For 15 years Karen Trout’s route home from work passed a large vacant lot strewn with garbage and car parts. She witnessed drug deals from her window and would find used needles there the next day.
“It was a huge plot of land, three city lots, and that amount of space attracts bad things. Around my block there was so much gun crime. Three people were shot behind my house in one summer,” recalls Trout, who lives in North Lawndale with with her husband and three children.
The corner lot on Avers Avenue and Cermak Road had sat empty for nearly two decades, until Trout and her neighbor, Laura Michel, couldn’t take looking at it any longer.
“We realized that we and many of our neighbors all had the same thoughts: It looked disgusting, it was bringing negative energy into our block, and wouldn’t it just be great if our kids could play there instead?” says Michel, who also lives on the block with her husband and three young children.
After failing to find the landowner, and with the blessing of their local alderman, their block took over the area and turned it into the Avers Community Garden in 2010.
Four years later, the garden is still maintained by the community, though not without some challenges along the way. The community doesn’t formally own the land, so it has no water access. In the summer, stretches of garden hose line the block to bring water from a neighbor’s kitchen sink.
But residents aren’t fazed. “The block has definitely come together, even more so now we have this space we all watch over, like a baby we all share,” says Michel.
The Chicago Reporter sat down with Trout and Michel to hear how their neighbors reclaimed their block, and how the process transformed the community.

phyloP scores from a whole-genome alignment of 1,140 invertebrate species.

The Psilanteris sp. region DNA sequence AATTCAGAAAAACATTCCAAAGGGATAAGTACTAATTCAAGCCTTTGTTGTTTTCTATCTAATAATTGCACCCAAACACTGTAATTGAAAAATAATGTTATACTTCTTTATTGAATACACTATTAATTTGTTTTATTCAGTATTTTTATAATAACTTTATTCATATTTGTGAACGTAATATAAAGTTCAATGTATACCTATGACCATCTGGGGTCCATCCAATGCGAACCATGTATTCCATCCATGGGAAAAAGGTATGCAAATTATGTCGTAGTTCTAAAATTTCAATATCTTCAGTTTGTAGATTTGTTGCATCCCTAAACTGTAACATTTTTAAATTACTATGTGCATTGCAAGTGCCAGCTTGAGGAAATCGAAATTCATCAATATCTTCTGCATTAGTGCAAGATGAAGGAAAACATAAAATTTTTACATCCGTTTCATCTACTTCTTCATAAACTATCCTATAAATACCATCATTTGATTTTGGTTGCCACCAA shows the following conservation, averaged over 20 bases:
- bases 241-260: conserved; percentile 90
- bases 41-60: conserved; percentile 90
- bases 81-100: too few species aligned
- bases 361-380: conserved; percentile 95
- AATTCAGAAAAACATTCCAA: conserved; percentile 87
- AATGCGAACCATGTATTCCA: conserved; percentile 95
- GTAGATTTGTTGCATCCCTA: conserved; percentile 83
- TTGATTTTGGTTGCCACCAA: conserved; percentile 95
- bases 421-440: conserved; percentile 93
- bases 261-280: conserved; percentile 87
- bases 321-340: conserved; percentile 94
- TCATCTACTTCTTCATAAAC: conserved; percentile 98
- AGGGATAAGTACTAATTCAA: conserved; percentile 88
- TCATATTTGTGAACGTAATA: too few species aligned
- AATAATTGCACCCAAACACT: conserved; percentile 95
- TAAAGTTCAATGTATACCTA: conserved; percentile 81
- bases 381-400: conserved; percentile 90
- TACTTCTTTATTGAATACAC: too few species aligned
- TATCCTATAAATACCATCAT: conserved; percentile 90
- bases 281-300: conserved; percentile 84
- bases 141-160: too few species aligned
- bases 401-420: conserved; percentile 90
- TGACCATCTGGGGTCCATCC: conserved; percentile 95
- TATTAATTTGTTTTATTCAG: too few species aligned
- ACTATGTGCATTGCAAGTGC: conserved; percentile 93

What was the block like before you started on the garden?
Michel: We have always loved it here. Even though there was a time when things were really dangerous — and there still are very real dangers here — we wouldn’t want to live anywhere else because we’re so invested here. People are just living their lives, and we have amazing neighbors. They look out for each other’s kids, tell us when our garage doors was left open, or if our car lights are on. How many other neighbors can say that?
Trout: The garden was the main part of a wider development of our block that happened over time. When I first moved here the block that sits behind ours [Springfield Avenue] was a mess for so long. The drug issues came from the blocks around ours, which had fewer families and more vacant buildings. Cars would pull up by our house, the driver would shoot a needle into his arm, and drive away. Before we even started on the garden it took at least five diligent years of putting pressure on the police to help, and the alderman, to get them to clean the place up. Now those vacant buildings are properly boarded up, and the situation is much improved.
What motivated you to tackle the vacant lot and the problems it was bringing?
Michel: We have a good block — a block I’ve been happy to live on for 11 years. We have a community that is committed to the greater good of the area. That “greater good” was what got us motivated to do something about the vacant space. We had kids playing near a space rampant with drug dealing, and we decided we weren’t going to let that happen anymore. And if we wanted a garden for our kids, we wanted it for the other kids, too. You can’t give up on a place and move on — you need to invest at least 10 years in a neighborhood before you see fruit.